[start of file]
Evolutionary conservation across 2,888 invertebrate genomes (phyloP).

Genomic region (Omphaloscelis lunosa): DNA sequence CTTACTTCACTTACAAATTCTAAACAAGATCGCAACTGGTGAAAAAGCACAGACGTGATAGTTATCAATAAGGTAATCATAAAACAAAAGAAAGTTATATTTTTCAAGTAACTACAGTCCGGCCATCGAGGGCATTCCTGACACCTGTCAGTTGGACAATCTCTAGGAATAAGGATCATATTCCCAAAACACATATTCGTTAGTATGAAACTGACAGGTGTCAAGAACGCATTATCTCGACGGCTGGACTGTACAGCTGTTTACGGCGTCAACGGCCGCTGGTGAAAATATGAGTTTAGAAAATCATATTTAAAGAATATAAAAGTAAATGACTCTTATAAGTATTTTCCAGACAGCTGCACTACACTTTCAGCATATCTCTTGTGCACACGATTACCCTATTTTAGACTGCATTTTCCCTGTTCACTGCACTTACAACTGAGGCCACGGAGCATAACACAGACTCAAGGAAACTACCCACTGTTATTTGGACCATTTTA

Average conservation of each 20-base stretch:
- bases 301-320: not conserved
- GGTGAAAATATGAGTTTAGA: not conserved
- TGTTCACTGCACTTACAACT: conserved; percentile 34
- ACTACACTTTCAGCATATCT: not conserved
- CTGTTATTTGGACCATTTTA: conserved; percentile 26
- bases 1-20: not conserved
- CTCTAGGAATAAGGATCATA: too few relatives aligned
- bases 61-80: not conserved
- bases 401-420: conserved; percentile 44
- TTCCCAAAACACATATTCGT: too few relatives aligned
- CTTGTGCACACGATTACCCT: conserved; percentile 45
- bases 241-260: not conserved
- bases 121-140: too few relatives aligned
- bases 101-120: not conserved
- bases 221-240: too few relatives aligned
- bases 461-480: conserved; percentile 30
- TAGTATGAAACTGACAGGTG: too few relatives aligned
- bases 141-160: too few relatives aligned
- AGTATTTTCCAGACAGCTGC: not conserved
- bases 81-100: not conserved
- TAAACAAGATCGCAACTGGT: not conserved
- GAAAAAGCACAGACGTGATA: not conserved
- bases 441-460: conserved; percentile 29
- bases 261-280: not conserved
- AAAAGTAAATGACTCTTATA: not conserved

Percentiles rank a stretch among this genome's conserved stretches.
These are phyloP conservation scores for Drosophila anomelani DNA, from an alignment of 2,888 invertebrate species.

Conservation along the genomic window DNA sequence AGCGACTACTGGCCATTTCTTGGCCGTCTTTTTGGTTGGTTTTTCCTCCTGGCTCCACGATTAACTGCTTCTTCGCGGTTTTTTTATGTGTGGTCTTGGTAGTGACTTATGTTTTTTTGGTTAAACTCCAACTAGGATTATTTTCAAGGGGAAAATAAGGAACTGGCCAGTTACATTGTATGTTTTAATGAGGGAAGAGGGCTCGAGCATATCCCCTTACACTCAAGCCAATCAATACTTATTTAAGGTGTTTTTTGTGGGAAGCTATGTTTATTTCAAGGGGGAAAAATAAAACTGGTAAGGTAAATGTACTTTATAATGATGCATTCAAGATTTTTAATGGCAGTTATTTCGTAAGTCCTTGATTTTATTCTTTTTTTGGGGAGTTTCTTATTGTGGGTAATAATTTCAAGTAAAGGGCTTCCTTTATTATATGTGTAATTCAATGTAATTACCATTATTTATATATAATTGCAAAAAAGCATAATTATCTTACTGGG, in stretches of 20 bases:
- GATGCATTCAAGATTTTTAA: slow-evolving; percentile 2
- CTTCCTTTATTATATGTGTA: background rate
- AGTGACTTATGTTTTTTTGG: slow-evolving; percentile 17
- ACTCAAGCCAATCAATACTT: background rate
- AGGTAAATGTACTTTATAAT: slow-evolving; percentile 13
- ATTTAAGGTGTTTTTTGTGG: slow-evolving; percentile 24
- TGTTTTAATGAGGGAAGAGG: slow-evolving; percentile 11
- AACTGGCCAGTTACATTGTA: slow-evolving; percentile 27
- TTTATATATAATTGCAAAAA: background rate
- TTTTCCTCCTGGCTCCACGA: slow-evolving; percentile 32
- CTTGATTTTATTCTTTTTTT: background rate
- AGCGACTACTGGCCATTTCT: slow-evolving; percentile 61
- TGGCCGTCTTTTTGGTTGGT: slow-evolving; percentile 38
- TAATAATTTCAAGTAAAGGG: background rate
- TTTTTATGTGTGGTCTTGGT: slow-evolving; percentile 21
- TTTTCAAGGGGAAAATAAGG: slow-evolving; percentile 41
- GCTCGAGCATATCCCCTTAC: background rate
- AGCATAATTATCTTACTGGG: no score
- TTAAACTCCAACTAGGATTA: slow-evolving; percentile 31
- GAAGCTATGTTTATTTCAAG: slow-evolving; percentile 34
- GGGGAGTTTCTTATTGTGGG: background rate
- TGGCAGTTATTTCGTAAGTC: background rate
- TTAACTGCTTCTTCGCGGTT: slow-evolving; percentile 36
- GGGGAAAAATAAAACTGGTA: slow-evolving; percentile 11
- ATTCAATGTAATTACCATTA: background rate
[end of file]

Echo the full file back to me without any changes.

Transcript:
Evolutionary conservation across 2,888 invertebrate genomes (phyloP).

Genomic region (Omphaloscelis lunosa): DNA sequence CTTACTTCACTTACAAATTCTAAACAAGATCGCAACTGGTGAAAAAGCACAGACGTGATAGTTATCAATAAGGTAATCATAAAACAAAAGAAAGTTATATTTTTCAAGTAACTACAGTCCGGCCATCGAGGGCATTCCTGACACCTGTCAGTTGGACAATCTCTAGGAATAAGGATCATATTCCCAAAACACATATTCGTTAGTATGAAACTGACAGGTGTCAAGAACGCATTATCTCGACGGCTGGACTGTACAGCTGTTTACGGCGTCAACGGCCGCTGGTGAAAATATGAGTTTAGAAAATCATATTTAAAGAATATAAAAGTAAATGACTCTTATAAGTATTTTCCAGACAGCTGCACTACACTTTCAGCATATCTCTTGTGCACACGATTACCCTATTTTAGACTGCATTTTCCCTGTTCACTGCACTTACAACTGAGGCCACGGAGCATAACACAGACTCAAGGAAACTACCCACTGTTATTTGGACCATTTTA

Average conservation of each 20-base stretch:
- bases 301-320: not conserved
- GGTGAAAATATGAGTTTAGA: not conserved
- TGTTCACTGCACTTACAACT: conserved; percentile 34
- ACTACACTTTCAGCATATCT: not conserved
- CTGTTATTTGGACCATTTTA: conserved; percentile 26
- bases 1-20: not conserved
- CTCTAGGAATAAGGATCATA: too few relatives aligned
- bases 61-80: not conserved
- bases 401-420: conserved; percentile 44
- TTCCCAAAACACATATTCGT: too few relatives aligned
- CTTGTGCACACGATTACCCT: conserved; percentile 45
- bases 241-260: not conserved
- bases 121-140: too few relatives aligned
- bases 101-120: not conserved
- bases 221-240: too few relatives aligned
- bases 461-480: conserved; percentile 30
- TAGTATGAAACTGACAGGTG: too few relatives aligned
- bases 141-160: too few relatives aligned
- AGTATTTTCCAGACAGCTGC: not conserved
- bases 81-100: not conserved
- TAAACAAGATCGCAACTGGT: not conserved
- GAAAAAGCACAGACGTGATA: not conserved
- bases 441-460: conserved; percentile 29
- bases 261-280: not conserved
- AAAAGTAAATGACTCTTATA: not conserved

Percentiles rank a stretch among this genome's conserved stretches.
These are phyloP conservation scores for Drosophila anomelani DNA, from an alignment of 2,888 invertebrate species.

Conservation along the genomic window DNA sequence AGCGACTACTGGCCATTTCTTGGCCGTCTTTTTGGTTGGTTTTTCCTCCTGGCTCCACGATTAACTGCTTCTTCGCGGTTTTTTTATGTGTGGTCTTGGTAGTGACTTATGTTTTTTTGGTTAAACTCCAACTAGGATTATTTTCAAGGGGAAAATAAGGAACTGGCCAGTTACATTGTATGTTTTAATGAGGGAAGAGGGCTCGAGCATATCCCCTTACACTCAAGCCAATCAATACTTATTTAAGGTGTTTTTTGTGGGAAGCTATGTTTATTTCAAGGGGGAAAAATAAAACTGGTAAGGTAAATGTACTTTATAATGATGCATTCAAGATTTTTAATGGCAGTTATTTCGTAAGTCCTTGATTTTATTCTTTTTTTGGGGAGTTTCTTATTGTGGGTAATAATTTCAAGTAAAGGGCTTCCTTTATTATATGTGTAATTCAATGTAATTACCATTATTTATATATAATTGCAAAAAAGCATAATTATCTTACTGGG, in stretches of 20 bases:
- GATGCATTCAAGATTTTTAA: slow-evolving; percentile 2
- CTTCCTTTATTATATGTGTA: background rate
- AGTGACTTATGTTTTTTTGG: slow-evolving; percentile 17
- ACTCAAGCCAATCAATACTT: background rate
- AGGTAAATGTACTTTATAAT: slow-evolving; percentile 13
- ATTTAAGGTGTTTTTTGTGG: slow-evolving; percentile 24
- TGTTTTAATGAGGGAAGAGG: slow-evolving; percentile 11
- AACTGGCCAGTTACATTGTA: slow-evolving; percentile 27
- TTTATATATAATTGCAAAAA: background rate
- TTTTCCTCCTGGCTCCACGA: slow-evolving; percentile 32
- CTTGATTTTATTCTTTTTTT: background rate
- AGCGACTACTGGCCATTTCT: slow-evolving; percentile 61
- TGGCCGTCTTTTTGGTTGGT: slow-evolving; percentile 38
- TAATAATTTCAAGTAAAGGG: background rate
- TTTTTATGTGTGGTCTTGGT: slow-evolving; percentile 21
- TTTTCAAGGGGAAAATAAGG: slow-evolving; percentile 41
- GCTCGAGCATATCCCCTTAC: background rate
- AGCATAATTATCTTACTGGG: no score
- TTAAACTCCAACTAGGATTA: slow-evolving; percentile 31
- GAAGCTATGTTTATTTCAAG: slow-evolving; percentile 34
- GGGGAGTTTCTTATTGTGGG: background rate
- TGGCAGTTATTTCGTAAGTC: background rate
- TTAACTGCTTCTTCGCGGTT: slow-evolving; percentile 36
- GGGGAAAAATAAAACTGGTA: slow-evolving; percentile 11
- ATTCAATGTAATTACCATTA: background rate